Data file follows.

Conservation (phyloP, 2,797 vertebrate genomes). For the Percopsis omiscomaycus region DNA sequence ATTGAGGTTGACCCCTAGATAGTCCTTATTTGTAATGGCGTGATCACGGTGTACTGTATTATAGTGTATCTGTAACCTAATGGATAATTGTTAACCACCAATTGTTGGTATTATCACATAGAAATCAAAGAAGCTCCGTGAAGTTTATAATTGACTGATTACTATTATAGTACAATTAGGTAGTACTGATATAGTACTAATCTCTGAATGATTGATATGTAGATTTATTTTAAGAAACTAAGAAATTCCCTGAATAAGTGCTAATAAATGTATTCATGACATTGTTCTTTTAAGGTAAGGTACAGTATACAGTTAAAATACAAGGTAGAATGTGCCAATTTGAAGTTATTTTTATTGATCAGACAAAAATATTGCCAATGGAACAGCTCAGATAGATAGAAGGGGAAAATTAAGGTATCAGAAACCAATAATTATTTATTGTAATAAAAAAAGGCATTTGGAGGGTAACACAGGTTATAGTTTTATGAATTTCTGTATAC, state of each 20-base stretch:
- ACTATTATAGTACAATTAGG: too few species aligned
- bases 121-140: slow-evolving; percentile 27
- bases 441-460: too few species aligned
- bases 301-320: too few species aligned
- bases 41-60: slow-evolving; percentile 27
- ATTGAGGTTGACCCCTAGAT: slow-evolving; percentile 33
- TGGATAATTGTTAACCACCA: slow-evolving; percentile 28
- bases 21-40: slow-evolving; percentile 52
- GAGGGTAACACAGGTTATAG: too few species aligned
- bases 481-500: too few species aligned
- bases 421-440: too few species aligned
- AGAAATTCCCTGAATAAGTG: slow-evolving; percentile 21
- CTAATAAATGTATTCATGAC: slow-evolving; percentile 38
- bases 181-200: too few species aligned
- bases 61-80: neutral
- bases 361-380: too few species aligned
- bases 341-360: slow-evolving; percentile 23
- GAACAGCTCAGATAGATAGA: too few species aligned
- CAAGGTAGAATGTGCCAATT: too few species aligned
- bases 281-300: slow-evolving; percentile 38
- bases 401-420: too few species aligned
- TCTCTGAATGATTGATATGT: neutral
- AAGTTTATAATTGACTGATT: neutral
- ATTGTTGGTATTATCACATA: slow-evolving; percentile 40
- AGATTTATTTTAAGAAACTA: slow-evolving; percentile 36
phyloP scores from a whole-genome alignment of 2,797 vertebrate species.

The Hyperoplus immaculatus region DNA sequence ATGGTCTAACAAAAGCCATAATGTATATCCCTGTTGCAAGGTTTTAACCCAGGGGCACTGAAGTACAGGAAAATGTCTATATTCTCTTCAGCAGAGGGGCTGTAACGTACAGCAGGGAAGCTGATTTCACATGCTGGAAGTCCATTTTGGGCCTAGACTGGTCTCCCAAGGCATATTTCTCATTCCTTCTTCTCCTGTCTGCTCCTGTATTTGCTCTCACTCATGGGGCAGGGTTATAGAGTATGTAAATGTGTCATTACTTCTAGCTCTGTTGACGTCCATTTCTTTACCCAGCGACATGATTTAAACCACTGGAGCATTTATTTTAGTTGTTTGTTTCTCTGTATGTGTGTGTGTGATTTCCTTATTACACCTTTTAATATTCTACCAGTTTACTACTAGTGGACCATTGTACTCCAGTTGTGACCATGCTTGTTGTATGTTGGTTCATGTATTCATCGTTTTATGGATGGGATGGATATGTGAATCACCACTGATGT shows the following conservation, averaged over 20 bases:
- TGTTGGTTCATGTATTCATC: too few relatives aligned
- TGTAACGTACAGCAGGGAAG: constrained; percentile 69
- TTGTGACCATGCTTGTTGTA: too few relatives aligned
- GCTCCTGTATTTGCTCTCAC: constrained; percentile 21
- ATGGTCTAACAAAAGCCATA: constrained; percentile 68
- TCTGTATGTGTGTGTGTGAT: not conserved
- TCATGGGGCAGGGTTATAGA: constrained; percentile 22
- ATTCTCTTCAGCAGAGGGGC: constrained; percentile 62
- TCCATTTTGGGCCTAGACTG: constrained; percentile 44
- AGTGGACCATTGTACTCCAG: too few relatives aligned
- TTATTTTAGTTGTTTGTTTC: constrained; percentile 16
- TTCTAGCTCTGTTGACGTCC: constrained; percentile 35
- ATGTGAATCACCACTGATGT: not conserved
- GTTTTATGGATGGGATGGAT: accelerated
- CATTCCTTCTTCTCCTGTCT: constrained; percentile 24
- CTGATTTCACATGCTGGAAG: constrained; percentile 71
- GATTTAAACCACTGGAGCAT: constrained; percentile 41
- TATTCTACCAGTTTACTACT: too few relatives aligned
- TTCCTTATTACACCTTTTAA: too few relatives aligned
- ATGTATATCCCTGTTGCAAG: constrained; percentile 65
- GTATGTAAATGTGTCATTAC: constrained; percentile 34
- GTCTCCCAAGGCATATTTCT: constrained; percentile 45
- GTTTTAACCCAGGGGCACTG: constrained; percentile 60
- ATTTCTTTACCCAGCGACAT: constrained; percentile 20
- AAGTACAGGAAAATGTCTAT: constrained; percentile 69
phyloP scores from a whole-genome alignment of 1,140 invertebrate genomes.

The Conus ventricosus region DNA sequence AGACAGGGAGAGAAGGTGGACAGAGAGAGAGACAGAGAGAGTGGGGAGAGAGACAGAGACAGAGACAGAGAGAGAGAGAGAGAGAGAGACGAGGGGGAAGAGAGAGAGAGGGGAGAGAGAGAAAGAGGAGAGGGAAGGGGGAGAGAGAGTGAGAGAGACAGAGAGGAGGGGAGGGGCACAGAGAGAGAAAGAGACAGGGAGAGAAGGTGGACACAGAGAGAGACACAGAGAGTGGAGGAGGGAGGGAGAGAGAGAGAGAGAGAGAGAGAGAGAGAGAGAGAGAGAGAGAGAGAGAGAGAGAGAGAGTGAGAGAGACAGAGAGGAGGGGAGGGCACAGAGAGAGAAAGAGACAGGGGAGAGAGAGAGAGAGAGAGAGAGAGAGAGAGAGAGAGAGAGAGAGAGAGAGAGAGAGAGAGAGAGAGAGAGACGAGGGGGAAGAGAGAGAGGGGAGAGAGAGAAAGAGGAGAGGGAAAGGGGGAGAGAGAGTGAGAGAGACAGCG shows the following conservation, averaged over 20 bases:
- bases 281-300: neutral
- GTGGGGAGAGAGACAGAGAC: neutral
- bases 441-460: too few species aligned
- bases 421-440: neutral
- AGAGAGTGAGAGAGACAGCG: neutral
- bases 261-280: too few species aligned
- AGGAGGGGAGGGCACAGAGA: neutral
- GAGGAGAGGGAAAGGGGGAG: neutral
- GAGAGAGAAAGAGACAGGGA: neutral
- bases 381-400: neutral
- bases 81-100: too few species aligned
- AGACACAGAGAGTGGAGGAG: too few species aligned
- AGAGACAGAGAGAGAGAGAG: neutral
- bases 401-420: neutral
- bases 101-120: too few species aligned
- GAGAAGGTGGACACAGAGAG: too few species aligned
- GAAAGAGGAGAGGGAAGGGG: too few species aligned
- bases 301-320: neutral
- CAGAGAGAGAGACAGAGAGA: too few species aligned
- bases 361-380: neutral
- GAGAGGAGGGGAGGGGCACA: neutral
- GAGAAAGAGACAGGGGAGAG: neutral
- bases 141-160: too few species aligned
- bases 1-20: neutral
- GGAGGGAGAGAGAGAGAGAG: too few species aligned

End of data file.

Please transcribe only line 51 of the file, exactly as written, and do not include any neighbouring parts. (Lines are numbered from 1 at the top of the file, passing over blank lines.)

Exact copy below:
- GTTTTAACCCAGGGGCACTG: constrained; percentile 60